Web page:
Sunday, June 1, 2008

Meditation: What are emotions?


"This emotion that you feel is actual guidance or communication that comes forth from the inner part of you." Abraham-Hicks

Recently I was sent a link to the Abraham-Hicks website where I fast became hooked on listening to their fascinating audio files. Being a mother of a toddler and baby I seem to constantly be struggling with my children's powerful emotions, and my own. And I often wonder what they are - these passionate feelings we have that are powerful enough to change our whole demeanor. Children are more in touch with them but as we grow up they become less volatile. Our society seems to respect less showing of emotions in adults, which is a good thing I suppose. Yet, we also place value on trusting our instincts and our 'gut feelings'. The dictionary defines instinct as "natural intuitive power". So what is this power? 
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Well, when I heard Abraham-Hicks describing emotions a little light bulb went on for me. Simplifying it I guess emotions are direct communication from my soul. And as a person seeking enlightenment this means that I should therefore take my emotions very seriously. 
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I used to have a wonderful yoga instructor Jana Palm whose classes I hope to take up again when Charlotte is old enough. Once in a meditation she described emotions as being like a team of horses, each horse representing a different emotion which we are tethered to and which pulls us. I quite liked this idea. 
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I picture these - grief, anger, envy, fear and love - as my five horses! The above link is really interesting to read as it describes each of these 'natural emotions', their purpose and what results if they are repressed in children - depression, rage, jealousy, panic, possessiveness.
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Trying to find further information on this concept I found this Buddhist page which is different but interesting too... http://www.vipassana.com/meditation/khema/hereandnow/spiritual_faculties.php
The text describes five spiritual faculties and compares them as a team of horses. The lead horse is mindfulness which can go as fast or as slow as it likes. The two following pairs have to follow and be in balance with each other so the cart does not topple. The first pair needing balance, and that interested me is faith and wisdom, which roughly evaluates to heart and mind. "Our thinking capacity is rationality and logic, which is impaired by our emotionalism, by the reactions to our feelings."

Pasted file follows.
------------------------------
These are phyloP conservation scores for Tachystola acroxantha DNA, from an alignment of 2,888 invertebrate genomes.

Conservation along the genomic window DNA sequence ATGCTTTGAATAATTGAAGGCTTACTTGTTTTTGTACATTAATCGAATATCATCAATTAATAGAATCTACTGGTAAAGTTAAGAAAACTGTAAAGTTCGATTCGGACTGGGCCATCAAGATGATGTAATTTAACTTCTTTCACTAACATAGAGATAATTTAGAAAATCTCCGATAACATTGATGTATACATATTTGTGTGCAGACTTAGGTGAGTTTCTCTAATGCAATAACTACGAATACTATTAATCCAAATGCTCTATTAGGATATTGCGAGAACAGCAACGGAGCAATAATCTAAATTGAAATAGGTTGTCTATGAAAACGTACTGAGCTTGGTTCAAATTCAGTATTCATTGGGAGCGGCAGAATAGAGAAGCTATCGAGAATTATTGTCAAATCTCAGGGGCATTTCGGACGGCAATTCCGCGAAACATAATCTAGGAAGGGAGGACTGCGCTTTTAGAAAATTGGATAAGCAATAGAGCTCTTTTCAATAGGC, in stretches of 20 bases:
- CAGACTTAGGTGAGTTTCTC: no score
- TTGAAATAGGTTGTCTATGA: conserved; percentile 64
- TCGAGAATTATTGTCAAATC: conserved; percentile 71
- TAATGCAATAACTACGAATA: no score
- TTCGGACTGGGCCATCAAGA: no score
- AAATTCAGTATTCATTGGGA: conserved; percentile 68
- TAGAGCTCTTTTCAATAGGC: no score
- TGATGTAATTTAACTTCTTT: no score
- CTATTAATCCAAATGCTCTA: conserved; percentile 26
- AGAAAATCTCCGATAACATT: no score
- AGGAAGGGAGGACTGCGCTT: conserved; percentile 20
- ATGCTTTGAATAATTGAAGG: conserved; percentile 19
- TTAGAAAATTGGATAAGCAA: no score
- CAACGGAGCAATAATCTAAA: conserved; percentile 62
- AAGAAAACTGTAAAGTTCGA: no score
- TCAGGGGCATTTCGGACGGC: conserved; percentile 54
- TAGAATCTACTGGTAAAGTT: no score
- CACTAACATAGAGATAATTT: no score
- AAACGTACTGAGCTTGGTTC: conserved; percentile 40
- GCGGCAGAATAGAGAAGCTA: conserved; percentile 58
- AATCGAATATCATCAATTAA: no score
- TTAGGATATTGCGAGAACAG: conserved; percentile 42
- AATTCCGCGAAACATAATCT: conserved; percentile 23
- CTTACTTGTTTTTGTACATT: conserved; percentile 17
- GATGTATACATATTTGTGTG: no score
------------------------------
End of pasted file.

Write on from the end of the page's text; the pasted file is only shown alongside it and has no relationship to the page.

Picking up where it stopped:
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At first I was confused reading this as I thought this meant we should not be swayed by our emotions when what I gathered from the Abraham-Hicks audio was quite the opposite. But I read on, and in typical Buddhist fashion it is all about balance. Each of us both has mental and emotional capacities and there is danger if we are polarised either way. "Emotionalism is just as much a danger as thinking without being in touch with one's feelings."
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The text goes on to describe school debating where we can successfully change views and argue either side with straight forward thinking alone. But it goes on to say that "there is no inherent truth in any opinion, because it's simply linear thinking. However, if these thoughts are connected to our feelings we can no longer debate the opposite side."
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So, my understanding on emotions now is that they show us our "truths", the trick of which is to temper them with our thinking. The aim therefore is to balance mind and heart - I knew this of course! In typical Buddhist fashion I feel like I've jogged mentally around the block and ended up back where I began! 
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What does this mean to me as a mother? Are my son's emotions so strong because he has not developed mind enough to temper them? And how should I respond to his strong emotions? I guess this is the root of why I am seeking answers here as I'd like to find a meaningful response rather than being frustrated and annoyed as I am a lot lately... 



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